Yesterday, I visited the Dallas Arboretum for the first time in ages. The last time I’ve been was when I was in kindergarten; time flies so quickly! Starting from parking, we could notice a difference–a brand new, five-story parking garage was built across the street, and a tunnel connecting it to the arboretum was built as well. Inside, the arboretum showed off even-more grandiose features, such as elaborate water features and terracing. The neat and prim order of all the different flowers and hedges and trees gave me an otherworldly sense, a fantasy of perfectionism. It felt good to indulge in such beauty for a morning, but if I were a garden, I would be unpruned, wild, natural–just like how I am free-flowing, outgoing (only with the right people), and spontaneous as a person. However, I still hope to visit the Dallas Arboretum throughout this year as quick respites from my upcoming year from H-E-double hockey sticks!

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Bonton, Take 2

Recently, I visited Bonton Farms again (for the original blog post on Bonton, click here). In the last seven months, a lot has changed; I feel like I’ve been swept under the feet!

This time, our (HPHS Student Council’s) visit was much more organized; the farm has been absorbed by a church organization, and this Saturday was called “Restoration Saturday,” in which some regulars split a group of around 70 sleepy volunteers to walk the goats, clean out the pigpens, lay out hay for the upcoming winter in the barn, and harvest the vegetables, which were sold to local chefs. I chose to help out with plucking leafy greens under the direction of our fearless team leader, who owns a farm!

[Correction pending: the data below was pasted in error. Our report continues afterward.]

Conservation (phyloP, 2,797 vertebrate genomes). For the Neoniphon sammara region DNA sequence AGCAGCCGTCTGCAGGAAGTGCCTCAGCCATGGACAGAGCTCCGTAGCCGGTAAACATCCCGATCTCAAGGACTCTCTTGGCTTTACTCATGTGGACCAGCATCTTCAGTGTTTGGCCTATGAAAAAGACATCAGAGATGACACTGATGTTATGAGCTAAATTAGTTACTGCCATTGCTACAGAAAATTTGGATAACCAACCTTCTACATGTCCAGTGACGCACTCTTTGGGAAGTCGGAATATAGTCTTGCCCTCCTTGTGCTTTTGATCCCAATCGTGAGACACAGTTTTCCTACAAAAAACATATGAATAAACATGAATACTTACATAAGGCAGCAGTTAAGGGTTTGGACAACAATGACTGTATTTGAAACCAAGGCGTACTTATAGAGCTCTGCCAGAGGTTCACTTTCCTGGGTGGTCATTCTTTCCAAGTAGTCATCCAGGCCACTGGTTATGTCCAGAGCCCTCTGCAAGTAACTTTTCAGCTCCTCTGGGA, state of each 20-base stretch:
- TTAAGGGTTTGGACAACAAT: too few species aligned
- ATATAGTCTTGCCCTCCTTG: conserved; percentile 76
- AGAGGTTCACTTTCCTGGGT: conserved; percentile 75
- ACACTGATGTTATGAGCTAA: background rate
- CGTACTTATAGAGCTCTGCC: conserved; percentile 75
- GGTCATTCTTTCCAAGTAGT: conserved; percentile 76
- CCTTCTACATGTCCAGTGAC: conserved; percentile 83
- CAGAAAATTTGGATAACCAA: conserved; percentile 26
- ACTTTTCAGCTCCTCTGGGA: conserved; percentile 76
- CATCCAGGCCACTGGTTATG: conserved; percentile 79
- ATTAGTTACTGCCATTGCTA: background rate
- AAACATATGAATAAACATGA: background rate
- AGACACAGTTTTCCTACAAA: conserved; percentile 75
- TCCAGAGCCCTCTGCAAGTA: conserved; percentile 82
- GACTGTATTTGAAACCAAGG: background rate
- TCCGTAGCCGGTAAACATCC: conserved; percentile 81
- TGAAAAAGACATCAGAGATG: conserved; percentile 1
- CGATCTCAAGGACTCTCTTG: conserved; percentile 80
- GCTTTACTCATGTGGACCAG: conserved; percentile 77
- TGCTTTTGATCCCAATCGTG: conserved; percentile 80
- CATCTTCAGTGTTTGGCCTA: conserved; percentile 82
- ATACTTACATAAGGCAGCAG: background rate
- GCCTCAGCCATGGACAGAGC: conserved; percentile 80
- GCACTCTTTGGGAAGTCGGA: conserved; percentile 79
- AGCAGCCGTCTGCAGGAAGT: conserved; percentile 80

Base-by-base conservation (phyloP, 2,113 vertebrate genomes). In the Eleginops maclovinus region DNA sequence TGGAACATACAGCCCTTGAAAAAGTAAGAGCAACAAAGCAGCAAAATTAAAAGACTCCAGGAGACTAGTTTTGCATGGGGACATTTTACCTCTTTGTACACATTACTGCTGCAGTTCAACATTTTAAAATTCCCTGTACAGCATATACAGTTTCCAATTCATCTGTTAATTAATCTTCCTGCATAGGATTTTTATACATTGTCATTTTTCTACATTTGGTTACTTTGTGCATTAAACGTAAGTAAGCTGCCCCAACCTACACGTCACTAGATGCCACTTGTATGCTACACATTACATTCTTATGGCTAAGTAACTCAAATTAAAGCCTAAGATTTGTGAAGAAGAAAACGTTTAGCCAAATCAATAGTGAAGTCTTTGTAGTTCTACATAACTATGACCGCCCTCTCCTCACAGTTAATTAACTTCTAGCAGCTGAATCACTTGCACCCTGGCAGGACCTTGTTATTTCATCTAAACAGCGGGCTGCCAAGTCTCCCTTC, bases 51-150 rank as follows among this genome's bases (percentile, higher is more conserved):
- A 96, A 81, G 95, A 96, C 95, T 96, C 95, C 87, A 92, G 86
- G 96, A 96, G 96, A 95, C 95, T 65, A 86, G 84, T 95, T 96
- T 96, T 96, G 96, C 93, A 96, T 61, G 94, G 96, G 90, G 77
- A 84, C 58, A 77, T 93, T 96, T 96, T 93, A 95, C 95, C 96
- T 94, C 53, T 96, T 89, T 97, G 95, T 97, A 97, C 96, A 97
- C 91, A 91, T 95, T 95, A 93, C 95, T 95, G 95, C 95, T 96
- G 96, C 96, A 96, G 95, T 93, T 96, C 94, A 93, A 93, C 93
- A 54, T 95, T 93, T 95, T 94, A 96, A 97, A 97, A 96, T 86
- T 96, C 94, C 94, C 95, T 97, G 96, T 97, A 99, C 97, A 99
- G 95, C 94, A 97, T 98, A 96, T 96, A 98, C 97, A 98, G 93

Much has changed; there are now turkeys (!!), wall art was added, and covers for the garden were put up. Even in the garden itself, there seemed to be more plants ready to harvest; months before, the sea of green was merely a plot of dirt. It’s refreshing to see some positive change, especially in this food desert; I can’t wait to see the effects felt years after I stepped onto this farm.

While I was working in the garden, I talked to a radiologist who accompanied her son on this service opportunity; chatting with a doctor (and kale connoisseur) for this future doctor was pretty cool. She was very agile, quick-minded, and inquisitive–character traits I’d like to develop more in 2016! Working with her, her son, and our team leader, we made our way through the aisles quickly, sampling a few plants along the way; the mustard green-collard green hybrid exploded my mouth and nose with spice, a sensation I’ll never forget.